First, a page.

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The Bird Flu Outbreak Has Taken an Ominous Turn

The Bird Flu Outbreak Has Taken an Ominous Turn


By Maryn Mckenna

THIS WEEK, ARGENTINA and Uruguay declared national health emergencies following outbreaks of highly pathogenic avian influenza H5N1, the fast-moving virus that destroys poultry flocks and wild birds, and for decades has been feared as a possible spark for a pandemic among people. That makes 10 South American countries that have recently marked their first-ever encounter with the virus, including Peru—where more than 50,000 wild birds died last fall, and more than  600 sea lions in January. Combine the sea lion infections with the revelation that H5N1 flu invaded a mink farm in Spain in October, and health authorities must now confront the possibility that the unpredictable virus may have adapted to threaten other species.

To be clear, this does not yet include people. Although past decades have witnessed bird flu outbreaks that spread to humans, only two cases have been identified in the past 12 months: a Colorado adult last May, and a 9-year-old girl in Ecuador in January. (Neither died.) And there’s no evidence yet that the virus has been able to jump from newly infected mammals to people. But the fact that it was transmitted from bird to mammals, and then spread among them, indicates a disquieting trend.

According to the World Organization for Animal Health, at least 60 countries have recently experienced outbreaks of H5N1, which is named for two proteins found on the virus’s surface. That includes the US, where 43 million laying hens were either killed by avian flu last year or slaughtered to prevent the disease from spreading. Those losses took out almost a third of the national flock of laying hens; according to the US Department of Agriculture, they cut into egg supplies so much that prices at the end of the year were 210 percent higher than at the end of 2021. Overall, the USDA estimates just under 58 million birds—mostly layers, turkeys, and backyard poultry—died or were killed in 2022, and another half-million so far this year.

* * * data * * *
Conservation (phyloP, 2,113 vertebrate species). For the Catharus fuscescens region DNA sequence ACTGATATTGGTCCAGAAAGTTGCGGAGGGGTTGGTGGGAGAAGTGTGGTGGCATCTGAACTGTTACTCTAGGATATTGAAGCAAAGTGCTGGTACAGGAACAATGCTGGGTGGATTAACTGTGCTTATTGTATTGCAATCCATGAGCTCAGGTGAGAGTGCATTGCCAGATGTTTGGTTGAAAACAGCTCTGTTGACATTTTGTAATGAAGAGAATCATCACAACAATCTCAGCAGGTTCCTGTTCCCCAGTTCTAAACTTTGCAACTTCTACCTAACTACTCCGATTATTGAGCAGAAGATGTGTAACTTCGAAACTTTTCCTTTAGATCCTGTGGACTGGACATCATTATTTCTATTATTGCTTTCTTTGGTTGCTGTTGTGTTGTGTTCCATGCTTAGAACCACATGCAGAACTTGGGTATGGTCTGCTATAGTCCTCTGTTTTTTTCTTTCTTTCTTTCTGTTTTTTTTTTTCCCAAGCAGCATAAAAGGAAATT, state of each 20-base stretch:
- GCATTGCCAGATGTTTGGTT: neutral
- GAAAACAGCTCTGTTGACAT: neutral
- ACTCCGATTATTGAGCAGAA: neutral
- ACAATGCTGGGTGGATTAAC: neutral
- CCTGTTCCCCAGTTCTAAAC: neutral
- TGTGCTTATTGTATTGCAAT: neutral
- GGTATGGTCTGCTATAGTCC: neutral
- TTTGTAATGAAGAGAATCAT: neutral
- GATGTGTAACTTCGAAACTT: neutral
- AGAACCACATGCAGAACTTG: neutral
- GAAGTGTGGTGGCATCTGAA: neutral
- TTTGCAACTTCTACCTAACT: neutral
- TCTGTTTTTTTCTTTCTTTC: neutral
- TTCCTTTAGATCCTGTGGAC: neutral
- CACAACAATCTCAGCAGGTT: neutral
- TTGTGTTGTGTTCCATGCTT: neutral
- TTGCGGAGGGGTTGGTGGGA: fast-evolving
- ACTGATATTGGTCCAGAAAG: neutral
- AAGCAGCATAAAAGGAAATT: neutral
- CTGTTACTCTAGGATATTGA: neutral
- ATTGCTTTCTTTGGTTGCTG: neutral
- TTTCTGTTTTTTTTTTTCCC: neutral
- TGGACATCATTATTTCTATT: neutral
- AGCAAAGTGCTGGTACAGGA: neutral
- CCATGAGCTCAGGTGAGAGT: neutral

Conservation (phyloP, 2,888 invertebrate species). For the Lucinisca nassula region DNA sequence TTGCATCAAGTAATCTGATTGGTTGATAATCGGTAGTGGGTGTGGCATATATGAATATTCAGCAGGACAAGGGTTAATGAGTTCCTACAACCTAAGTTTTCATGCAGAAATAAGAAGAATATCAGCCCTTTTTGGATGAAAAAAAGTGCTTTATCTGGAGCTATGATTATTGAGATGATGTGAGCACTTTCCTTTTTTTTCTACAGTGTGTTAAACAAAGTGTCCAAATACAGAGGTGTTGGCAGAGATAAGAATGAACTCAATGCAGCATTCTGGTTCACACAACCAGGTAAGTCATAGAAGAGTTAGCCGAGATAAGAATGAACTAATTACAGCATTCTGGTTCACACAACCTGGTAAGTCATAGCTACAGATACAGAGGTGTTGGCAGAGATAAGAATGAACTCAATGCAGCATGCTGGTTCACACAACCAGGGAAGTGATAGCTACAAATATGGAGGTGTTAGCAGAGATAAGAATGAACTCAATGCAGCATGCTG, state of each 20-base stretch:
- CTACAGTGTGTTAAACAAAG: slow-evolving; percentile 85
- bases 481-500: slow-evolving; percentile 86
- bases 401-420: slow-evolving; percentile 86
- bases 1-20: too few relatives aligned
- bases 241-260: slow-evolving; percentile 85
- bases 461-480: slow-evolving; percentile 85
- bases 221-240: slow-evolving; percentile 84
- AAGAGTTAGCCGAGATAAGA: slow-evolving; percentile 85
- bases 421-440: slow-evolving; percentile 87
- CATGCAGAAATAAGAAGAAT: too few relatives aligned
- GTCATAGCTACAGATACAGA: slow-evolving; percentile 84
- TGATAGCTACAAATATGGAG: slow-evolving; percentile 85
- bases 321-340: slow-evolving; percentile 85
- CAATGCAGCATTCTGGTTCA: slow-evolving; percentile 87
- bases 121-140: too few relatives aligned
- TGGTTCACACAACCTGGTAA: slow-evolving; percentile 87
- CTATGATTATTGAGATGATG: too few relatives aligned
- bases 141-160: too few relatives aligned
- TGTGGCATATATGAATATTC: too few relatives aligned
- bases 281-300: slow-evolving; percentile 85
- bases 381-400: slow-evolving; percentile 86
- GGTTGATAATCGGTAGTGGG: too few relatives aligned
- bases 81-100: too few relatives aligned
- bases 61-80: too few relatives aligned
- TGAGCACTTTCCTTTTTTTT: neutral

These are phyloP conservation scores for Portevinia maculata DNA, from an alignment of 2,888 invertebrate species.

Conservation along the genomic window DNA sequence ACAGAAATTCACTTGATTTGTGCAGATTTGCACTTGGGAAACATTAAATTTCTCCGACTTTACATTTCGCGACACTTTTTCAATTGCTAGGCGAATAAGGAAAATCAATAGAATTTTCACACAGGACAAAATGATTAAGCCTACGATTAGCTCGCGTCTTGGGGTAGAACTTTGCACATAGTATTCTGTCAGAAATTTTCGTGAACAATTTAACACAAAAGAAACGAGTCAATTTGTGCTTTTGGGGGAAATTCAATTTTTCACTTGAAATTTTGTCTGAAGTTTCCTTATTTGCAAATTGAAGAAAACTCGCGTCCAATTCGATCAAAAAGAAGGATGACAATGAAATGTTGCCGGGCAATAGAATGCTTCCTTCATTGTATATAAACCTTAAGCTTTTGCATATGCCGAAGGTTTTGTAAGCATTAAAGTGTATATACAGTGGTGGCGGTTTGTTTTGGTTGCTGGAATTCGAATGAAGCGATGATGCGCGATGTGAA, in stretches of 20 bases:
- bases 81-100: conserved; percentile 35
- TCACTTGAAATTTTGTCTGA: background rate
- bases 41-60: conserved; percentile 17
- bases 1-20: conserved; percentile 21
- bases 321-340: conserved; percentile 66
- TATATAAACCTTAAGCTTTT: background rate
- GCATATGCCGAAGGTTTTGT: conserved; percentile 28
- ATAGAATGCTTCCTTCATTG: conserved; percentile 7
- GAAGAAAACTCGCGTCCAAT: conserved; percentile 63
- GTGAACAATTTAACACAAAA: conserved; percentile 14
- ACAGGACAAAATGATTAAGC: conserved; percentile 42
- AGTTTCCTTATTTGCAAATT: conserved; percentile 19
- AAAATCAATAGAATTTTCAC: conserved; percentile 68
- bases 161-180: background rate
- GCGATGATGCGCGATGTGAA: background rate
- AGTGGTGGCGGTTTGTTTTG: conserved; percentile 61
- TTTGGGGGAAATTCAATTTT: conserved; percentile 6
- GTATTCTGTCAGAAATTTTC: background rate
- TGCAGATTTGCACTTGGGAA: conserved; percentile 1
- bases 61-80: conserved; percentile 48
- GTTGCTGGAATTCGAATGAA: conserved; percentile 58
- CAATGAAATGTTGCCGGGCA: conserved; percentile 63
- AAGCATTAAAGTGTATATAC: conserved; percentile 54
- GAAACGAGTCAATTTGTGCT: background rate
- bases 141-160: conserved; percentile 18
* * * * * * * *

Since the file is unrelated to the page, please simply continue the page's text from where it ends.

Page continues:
The poultry industry is enormous. Just the US portion comprises more than 9 billion meat chickens and 216 million turkeys grown each year, plus 325 million laying hens; chicken is the most-consumed meat worldwide. That scale makes it difficult to put the losses from bird flu into context. But the ongoing epidemic has become the worst animal-disease outbreak in US history, as well as the largest poultry outbreak ever recorded in the UK, Europe, and Japan. And though surveillance is difficult, wildlife biologists say the damage to wild birds has been disastrous.

There may be little that can be done to protect wild birds; avian flu is spread by seasonally migrating waterfowl, which carry the virus without being harmed by it. But the poultry industry relies on a complex set of behaviors and building features, broadly called biosecurity, that it developed or reinforced after a catastrophic outbreak killed more than 50 million birds in 2015. Given the virus’s relentless advance, people who study the industry are beginning to ask whether biosecurity can ever be hardened enough to exclude avian flu—and if not, what has to change to keep birds and humans safe.

“We know that biosecurity can work and does work, but it’s a heroic effort, and it may not be sustainable given current building styles and current workforce,” says Carol Cardona, a veterinarian and professor of avian health at the University of Minnesota College of Veterinary Medicine. “The reason I say it can work is that companies that had [highly pathogenic avian flu] in 2015 had fewer cases in 2022. So they learned some lessons and changed some things—but very few of them kept it out completely.” 

The relentless attack of H5N1 is important not just for its impact on poultry or wildlife, but for what it portends for people. Avian flu was long considered the animal disease most likely to break out into a global human pandemic, and even after the onslaught of SARS-CoV-2, many scientists still feel that way. 

The H5N1 subtype first spilled from birds to humans in 1997 in Hong Kong. It sickened 18 people and killed six of them—small numbers, but a disturbing 33 percent mortality rate. Since then, variants of H5N1 have periodically infected people, causing 868 human cases through 2022 according to the World Health Organization, and 457 deaths. Those numbers represent a 52 percent mortality rate—but at the same time, an indication that the virus had not adapted enough to spread easily from person to person and ignite large outbreaks. 

Still, scientists are always watching for the virus to find situations that would encourage those adaptations. For instance: Spanish and Italian scientists disclosed last month that in October 2022, an H5N1 variant infected minks on a fur farm in northwest Spain. The virus might have been passed to a single mink by a wild bird, or via chicken carcasses used for feed. But once on the farm, it made minute adaptations that allowed it to spread from one mink to another. To stop the outbreak, all the farm’s minks—almost 52,000—were killed.